85°C Bakery Cafe and a few dozen other new restaurants or reopenings to check out.
85°C Bakery Cafe, the biggest Taiwanese import to hit Seattle since Din Tai Fung, opens its first bakery at Southcenter Mall with two more outposts — in Lynnwood and Federal Way — coming in late spring. Expect wait up to 90 minutes for those cheap pastries and breads, at least until the buzz dies down. More details here.
Sen Noodle Bar in Ballard is one of the best Asian restaurants to debut in Seattle so far this year, from the same folks behind Pestle Rock next door and Jhanjay Vegetarian Thai Cuisine across the street. It’s an eclectic menu of noodle soups from around Southeast Asia. Our review here.
Sizzle & Crunch hawks banh mi and other Vietnamese comfort food in the University District.
Saitown Vietnamese Eatery also opens in the University District, four blocks north of Sizzle & Crunch (Ruh roh!) and also with banh mis as well as vermicelli noodles and rice dishes.
Most Read Stories
- Wave goodbye: Live Seafair hydroplane-race TV coverage sputters out after 66 years VIEW
- Judge: Married Lake Stevens cop’s misconduct didn’t violate girlfriend’s civil rights
- Cameron Dollar rejoins Washington on Mike Hopkins' staff
- Alex Tizon, former Seattle Times reporter who won Pulitzer Prize, dies at 57
- Rachel Dolezal struggling after racial-identity scandal in Spokane
Bruciato opens on Bainbridge Island, chef Brendan McGill’s wood-fired Neapolitan pizza joint with an Italian-focused bar program — think Italian wines and amari.
Jones Brother Co. opens in the former Balmar space in Ballard, offering different meatballs to mix and match with different pastas and sauces.
Acadia, a rice bowl-and-sandwich place with a southern twang, opens in Wallingford.
Bar House opens next to Numa Ramen. It looks indistinguishable from a zillion other watering holes along the Fremont drag until you see the back — the restroom looks like an interior of a submarine and the tiny back room is designed to look like you’re sitting in the woods under the stars by a faux bonfire.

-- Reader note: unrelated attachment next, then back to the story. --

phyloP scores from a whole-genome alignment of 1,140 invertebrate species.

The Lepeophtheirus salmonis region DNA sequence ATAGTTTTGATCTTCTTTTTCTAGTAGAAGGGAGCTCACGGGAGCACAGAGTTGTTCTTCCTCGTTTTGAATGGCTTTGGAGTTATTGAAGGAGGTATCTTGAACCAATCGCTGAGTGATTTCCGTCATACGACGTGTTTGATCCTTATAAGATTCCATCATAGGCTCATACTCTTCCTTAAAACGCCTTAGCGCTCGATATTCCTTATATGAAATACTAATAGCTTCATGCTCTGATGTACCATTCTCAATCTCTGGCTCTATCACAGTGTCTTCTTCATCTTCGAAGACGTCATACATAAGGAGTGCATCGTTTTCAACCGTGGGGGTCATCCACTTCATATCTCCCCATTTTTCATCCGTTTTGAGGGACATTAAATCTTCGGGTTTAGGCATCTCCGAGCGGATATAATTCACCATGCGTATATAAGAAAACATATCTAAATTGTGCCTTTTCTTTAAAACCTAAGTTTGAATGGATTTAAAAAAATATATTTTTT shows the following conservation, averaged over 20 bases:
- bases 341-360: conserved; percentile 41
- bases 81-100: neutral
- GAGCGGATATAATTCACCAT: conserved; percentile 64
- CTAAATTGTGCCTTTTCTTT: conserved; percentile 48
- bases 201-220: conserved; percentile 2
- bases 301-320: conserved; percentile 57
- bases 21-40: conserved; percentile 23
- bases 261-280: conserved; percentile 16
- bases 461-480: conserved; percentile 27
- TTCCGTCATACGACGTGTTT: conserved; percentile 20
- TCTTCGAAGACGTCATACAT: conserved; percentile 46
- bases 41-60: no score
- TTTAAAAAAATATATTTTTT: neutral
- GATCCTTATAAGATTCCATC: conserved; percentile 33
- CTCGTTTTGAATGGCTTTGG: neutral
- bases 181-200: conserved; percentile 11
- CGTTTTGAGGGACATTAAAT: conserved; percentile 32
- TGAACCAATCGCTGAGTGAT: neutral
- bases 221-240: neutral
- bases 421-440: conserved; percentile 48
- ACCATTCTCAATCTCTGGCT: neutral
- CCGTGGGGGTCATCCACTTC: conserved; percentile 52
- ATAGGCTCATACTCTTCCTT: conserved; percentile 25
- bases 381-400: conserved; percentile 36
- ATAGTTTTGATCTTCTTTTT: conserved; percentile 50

O’BOP opens in Bellevue inside a gas station/convenience store, selling bulgogi and Korean rice bowls.
Openings we’re keeping an eye on:
Zocalo will open late March or early April in Pioneer Square, a 7,000-square-foot restaurant in Occidental Square that will focus on the kind of modern cuisine found in Mexico City, the owner said.
JuneBaby, Chef Edouardo Jordan’s follow-up to his acclaimed restaurant Salare, will open sometime in March.
Relocating or rebranding:
Naka reopens as Adana on Capitol Hill, ditching expensive, fine-dining adventures for three-course dinners and bar bites.
Pintxo will relocate, likely by late spring, to a bigger space in Belltown with a full kitchen so that it can do more ambitious Spanish dishes. Its current space will become a bar with a limited Spanish snack menu, scheduled to open this summer. These same owners are also opening another craft cocktail bar in Belltown in the fall. Meanwhile, its current bar “The Upstairs,” a popular date place, will remain as is. (You still with us?) Four bars and restaurants in Belltown from the same owners.
Cantine in South Lake Union, which became Cantine Market and focused more on sandwiches, is now Cantine Bar, focusing more on craft beers.
The Faerie Queene is now Pittsburgh Lunch and Superette, less seafood, more soups and sandwiches.
Bar Ciudad in Georgetown reopens with $18 rotisserie chickens (or $10 for a half). Those slushies will come in handy when that courtyard opens.
Dragonfish Asian Café in downtown is closed for remodeling. It hopes to reopen on March 20 with an expanded Asian fusion lineup that will include bacon fried rice and tamarind seafood noodles.
Existing restaurants expanding into other neighborhoods:
Poquitos at Safeco Field; Great State Burger at Safeco Field; Paseo on Capitol Hill; Cherry Street Public House in Pioneer Square; Chick-fil-A in Puyallup; Rhein Haus in Tacoma; Sam’s Tavern in Redmond; Rancho Bravo in the U-District; Pressed Juicery in lower Queen Anne; and Green Leaf Vietnamese Restaurant in North Seattle, off Aurora Avenue North.